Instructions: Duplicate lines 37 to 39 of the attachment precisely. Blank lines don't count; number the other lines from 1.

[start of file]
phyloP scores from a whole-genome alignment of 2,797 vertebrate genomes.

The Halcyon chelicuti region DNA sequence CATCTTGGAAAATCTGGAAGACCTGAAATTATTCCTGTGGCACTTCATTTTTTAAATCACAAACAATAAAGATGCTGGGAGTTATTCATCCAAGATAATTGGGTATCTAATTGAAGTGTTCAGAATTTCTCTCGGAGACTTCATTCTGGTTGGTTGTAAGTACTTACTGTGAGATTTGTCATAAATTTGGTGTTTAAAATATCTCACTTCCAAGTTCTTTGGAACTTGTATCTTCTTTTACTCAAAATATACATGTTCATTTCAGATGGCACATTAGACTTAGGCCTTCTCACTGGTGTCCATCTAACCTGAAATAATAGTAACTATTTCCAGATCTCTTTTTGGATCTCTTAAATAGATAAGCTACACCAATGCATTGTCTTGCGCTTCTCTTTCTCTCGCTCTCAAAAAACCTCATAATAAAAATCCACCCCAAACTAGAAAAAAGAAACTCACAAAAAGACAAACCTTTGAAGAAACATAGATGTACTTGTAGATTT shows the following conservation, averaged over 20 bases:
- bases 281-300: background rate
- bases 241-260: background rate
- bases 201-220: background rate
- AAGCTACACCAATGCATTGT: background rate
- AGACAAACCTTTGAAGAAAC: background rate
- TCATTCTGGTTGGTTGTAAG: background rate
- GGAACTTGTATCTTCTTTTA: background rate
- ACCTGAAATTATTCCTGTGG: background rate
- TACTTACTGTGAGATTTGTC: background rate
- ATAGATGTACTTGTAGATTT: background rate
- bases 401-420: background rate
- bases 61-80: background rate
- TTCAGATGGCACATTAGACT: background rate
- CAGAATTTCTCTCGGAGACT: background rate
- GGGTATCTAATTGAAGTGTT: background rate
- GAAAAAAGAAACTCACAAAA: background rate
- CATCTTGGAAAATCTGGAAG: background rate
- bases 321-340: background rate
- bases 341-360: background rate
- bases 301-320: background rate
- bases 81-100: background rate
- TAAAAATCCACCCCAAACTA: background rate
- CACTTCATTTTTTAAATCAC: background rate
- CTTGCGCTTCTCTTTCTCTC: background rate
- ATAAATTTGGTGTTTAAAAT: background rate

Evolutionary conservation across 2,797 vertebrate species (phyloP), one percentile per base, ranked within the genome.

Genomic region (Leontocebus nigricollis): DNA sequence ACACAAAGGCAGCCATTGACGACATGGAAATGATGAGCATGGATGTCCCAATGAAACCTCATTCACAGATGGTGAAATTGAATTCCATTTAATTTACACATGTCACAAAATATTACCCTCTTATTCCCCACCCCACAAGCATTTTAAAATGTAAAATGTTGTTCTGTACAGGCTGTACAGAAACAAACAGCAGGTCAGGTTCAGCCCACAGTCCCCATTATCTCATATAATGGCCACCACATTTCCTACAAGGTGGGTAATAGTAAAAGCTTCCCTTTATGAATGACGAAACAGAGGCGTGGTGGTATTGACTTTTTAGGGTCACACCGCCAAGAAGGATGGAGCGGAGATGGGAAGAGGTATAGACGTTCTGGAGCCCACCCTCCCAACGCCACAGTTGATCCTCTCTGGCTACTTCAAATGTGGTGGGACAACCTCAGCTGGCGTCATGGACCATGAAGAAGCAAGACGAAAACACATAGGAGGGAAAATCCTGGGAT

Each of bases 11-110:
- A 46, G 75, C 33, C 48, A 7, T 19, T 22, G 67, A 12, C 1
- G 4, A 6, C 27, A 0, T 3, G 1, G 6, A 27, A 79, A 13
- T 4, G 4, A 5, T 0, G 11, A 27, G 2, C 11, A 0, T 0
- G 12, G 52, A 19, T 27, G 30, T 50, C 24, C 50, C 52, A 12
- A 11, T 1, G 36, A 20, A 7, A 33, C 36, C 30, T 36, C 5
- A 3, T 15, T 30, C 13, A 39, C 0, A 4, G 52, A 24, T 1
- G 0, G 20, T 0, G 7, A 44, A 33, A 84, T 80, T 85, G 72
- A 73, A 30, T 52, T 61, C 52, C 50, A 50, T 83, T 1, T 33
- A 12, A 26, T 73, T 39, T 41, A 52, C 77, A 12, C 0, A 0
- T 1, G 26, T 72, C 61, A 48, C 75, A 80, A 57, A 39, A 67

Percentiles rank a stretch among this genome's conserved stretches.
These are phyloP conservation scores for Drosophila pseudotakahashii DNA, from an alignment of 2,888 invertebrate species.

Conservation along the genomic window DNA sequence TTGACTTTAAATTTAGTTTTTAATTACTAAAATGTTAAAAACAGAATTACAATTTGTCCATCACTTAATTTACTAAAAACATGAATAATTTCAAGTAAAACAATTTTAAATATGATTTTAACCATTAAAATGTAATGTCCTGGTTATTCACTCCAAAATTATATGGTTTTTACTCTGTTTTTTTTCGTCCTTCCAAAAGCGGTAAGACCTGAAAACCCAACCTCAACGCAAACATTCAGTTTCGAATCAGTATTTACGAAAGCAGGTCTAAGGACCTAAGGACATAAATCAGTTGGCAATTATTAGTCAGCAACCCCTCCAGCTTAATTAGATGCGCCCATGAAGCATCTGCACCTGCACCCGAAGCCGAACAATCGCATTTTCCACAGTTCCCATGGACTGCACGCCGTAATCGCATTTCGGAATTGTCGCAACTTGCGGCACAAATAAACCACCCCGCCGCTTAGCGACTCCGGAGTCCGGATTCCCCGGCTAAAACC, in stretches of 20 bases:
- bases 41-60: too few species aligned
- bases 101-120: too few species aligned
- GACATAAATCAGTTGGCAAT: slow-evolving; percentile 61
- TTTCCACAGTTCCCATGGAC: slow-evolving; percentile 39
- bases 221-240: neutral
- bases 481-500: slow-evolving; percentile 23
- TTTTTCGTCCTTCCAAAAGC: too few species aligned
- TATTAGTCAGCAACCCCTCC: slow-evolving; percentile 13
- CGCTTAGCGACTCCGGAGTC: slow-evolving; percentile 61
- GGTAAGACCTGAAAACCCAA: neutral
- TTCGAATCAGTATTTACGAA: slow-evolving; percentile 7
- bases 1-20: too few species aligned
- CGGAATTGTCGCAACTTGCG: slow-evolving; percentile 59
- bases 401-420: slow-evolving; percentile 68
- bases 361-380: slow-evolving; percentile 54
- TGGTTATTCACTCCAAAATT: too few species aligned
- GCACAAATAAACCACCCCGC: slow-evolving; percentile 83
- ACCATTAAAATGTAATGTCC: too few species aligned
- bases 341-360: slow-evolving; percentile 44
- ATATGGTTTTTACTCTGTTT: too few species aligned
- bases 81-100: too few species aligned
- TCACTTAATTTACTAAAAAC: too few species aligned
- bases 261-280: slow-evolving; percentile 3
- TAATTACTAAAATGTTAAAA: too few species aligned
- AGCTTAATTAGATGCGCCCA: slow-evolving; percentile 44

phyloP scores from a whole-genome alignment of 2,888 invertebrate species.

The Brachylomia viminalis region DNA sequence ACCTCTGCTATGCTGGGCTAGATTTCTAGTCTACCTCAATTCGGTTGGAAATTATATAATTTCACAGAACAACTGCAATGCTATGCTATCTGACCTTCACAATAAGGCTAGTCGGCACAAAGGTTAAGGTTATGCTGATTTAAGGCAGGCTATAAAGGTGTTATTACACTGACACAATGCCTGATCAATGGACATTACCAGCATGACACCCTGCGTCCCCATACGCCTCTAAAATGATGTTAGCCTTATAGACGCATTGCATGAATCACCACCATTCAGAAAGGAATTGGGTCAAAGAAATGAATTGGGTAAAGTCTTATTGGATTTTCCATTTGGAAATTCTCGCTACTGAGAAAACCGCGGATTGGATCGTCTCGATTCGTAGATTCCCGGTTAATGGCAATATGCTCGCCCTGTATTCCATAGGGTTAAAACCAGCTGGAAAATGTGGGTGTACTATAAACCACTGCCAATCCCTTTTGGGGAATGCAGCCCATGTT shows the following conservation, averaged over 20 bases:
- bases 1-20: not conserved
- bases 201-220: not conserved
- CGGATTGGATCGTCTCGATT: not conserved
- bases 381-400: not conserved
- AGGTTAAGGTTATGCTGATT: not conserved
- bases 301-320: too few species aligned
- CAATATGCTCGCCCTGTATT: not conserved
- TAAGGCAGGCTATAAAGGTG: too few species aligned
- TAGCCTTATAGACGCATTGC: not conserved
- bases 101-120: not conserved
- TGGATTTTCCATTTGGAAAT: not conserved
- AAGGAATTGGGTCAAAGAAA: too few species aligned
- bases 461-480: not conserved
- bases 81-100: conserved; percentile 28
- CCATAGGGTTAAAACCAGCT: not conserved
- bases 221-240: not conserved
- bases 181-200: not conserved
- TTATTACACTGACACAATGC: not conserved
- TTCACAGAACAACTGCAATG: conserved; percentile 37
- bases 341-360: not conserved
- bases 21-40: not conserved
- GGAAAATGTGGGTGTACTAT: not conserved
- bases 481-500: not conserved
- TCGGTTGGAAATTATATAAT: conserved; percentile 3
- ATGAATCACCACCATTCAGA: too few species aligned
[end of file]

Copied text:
- G 0, G 20, T 0, G 7, A 44, A 33, A 84, T 80, T 85, G 72
- A 73, A 30, T 52, T 61, C 52, C 50, A 50, T 83, T 1, T 33
- A 12, A 26, T 73, T 39, T 41, A 52, C 77, A 12, C 0, A 0